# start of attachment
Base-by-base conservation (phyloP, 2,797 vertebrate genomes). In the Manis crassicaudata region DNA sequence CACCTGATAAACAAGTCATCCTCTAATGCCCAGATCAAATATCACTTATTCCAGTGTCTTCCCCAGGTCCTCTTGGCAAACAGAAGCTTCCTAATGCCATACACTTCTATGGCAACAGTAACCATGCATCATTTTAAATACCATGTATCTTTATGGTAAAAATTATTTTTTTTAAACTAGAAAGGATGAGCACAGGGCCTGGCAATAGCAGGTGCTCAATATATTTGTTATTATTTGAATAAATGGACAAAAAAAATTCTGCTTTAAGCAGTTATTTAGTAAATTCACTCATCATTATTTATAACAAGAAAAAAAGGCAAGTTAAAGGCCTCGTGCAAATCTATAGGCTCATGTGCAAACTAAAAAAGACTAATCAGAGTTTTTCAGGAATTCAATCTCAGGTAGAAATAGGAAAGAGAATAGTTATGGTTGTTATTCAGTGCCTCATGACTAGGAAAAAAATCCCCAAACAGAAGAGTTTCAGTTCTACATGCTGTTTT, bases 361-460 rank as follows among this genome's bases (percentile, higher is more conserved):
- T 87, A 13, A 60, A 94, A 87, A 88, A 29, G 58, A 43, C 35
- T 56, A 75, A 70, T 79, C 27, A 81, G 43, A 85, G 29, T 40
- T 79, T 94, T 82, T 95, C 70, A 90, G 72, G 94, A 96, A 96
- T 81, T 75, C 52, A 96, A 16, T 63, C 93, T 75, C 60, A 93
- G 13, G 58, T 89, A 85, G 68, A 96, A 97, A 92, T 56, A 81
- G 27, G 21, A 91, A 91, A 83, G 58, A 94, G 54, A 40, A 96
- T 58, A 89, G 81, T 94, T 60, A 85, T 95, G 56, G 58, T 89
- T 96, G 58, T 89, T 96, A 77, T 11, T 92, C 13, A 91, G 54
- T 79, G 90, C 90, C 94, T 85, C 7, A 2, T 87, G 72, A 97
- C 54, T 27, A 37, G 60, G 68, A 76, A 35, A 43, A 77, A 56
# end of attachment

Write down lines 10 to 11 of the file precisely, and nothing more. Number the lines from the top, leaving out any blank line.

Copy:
- T 79, G 90, C 90, C 94, T 85, C 7, A 2, T 87, G 72, A 97
- C 54, T 27, A 37, G 60, G 68, A 76, A 35, A 43, A 77, A 56